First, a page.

More than 190 legally-held firearms have been stolen in Northern Ireland over the last five years, police have confirmed.
Just 10 have been recovered by police.
The majority of the 193 guns – 114 – were stolen in the PSNI’s South area, which includes counties Armagh, Down and Fermanagh; 72 were stolen in the North and seven in Belfast.
Police said the number should be seen in the context of the approximately 160,000 legally-held firearms in NI.
They also said they have no evidence that any of the guns have been used in a crime.
“Any firearm that’s in the hands of somebody who shouldn’t have it, is a concern for any police service, we would be no different in that,” Assistant Chief Constable Alan Todd said.
“One is one too many, but, in context, we have 160,000 firearms certificate holders and that’s 160,000 firearms legally held in Northern Ireland.”
He said the numbers that have gone missing are about 0.1% of that total.
“That doesn’t make us complacent around it. We’d rather we didn’t have any, but it needs to be kept in context as well.
“There’s very limited evidence, if any at all, that the guns are then used in crime.”
Of the 10 guns recovered, six were in the South area and four in the North.
Gun owners in Northern Ireland include current and former members of the security forces who have personal protection weapons, people in rural professions such as farmers and gamekeepers and gun club members.
ACC Todd said the vast majority of weapons legally held in Northern Ireland are shotguns and other “relatively low-calibre” firearms such as .22 rifles and they were the types of weapons which are most often stolen.
He said these guns would not be attractive to paramilitaries and “there’s no linkage across whatsoever, from the weapons we are recovering from those [paramilitary] groupings and what we’re seeing stolen here”.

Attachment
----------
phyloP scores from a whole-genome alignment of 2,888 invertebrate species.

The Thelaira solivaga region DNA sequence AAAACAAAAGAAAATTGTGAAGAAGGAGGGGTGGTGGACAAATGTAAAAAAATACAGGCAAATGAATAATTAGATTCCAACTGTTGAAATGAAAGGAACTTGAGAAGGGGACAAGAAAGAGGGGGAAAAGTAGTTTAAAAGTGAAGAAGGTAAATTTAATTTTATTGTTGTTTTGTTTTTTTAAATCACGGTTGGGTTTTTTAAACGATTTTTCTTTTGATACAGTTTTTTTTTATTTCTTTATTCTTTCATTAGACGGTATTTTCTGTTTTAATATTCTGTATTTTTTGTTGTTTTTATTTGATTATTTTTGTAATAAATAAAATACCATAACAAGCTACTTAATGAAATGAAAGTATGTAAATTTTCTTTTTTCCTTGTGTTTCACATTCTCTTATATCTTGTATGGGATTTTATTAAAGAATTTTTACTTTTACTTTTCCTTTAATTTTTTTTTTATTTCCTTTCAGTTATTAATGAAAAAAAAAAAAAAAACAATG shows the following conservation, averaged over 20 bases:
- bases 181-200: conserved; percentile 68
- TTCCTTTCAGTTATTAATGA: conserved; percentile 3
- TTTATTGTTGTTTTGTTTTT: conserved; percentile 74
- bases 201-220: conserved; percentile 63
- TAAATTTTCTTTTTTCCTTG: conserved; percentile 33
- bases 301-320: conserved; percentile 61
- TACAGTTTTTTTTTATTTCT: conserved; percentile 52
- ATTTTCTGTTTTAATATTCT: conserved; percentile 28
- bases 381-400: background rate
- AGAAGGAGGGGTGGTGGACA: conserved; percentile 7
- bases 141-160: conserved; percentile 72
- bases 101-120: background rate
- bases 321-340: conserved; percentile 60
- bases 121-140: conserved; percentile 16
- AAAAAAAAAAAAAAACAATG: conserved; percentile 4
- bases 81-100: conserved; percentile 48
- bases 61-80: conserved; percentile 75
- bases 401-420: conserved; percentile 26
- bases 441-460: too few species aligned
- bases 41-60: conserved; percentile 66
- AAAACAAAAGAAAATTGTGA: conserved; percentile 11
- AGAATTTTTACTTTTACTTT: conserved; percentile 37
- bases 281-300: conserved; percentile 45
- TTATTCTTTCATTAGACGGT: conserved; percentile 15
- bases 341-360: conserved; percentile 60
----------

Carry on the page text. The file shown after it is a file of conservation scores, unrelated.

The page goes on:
Police believe the vast majority of firearms thefts are opportunistic, ACC Todd said.
“Where you get criminals who want to break into a property, they may not be there to steal firearms in particular, but if they find them, they’ll take them,” he added.
“We didn’t see any criminal gangs that exist to conduct an illegal firearms trade, but criminals are opportunists by nature, and I’m sure they’ll exploit it as they find it.”
He said some guns unofficially disposed of, or lost, could also show up in the statistics.
The most recently reported theft of legally-held guns was in Newtownards in August.
A man was approached by two men on the Killynether Road and told to lie on the ground.
The attackers then stole two legally-held firearms from a car parked in the area.
Police said the victim was also punched in the face by one of the men during the robbery.
ACC Todd said there had been “isolated incidents” of personal protection weapons being stolen over the last five years.
“I’m talking ones or twos and again that tends to be opportunistic rather than targeted, but there’s no evidence whatsoever that they’ve been used in follow-up crime” he said.
He added that all such guns have been tested “so we would know immediately if any of those weapons were turning up in crime or in terrorist activity”.
“We constantly give advice to gun owners across Northern Ireland about how to make secure provision, and we’re very robust around people who don’t make the provisions they’re supposed to,” he said.
“Our firearms licensing system is designed to identify where there are particular risks and where we identify higher risks, we require higher security standards.”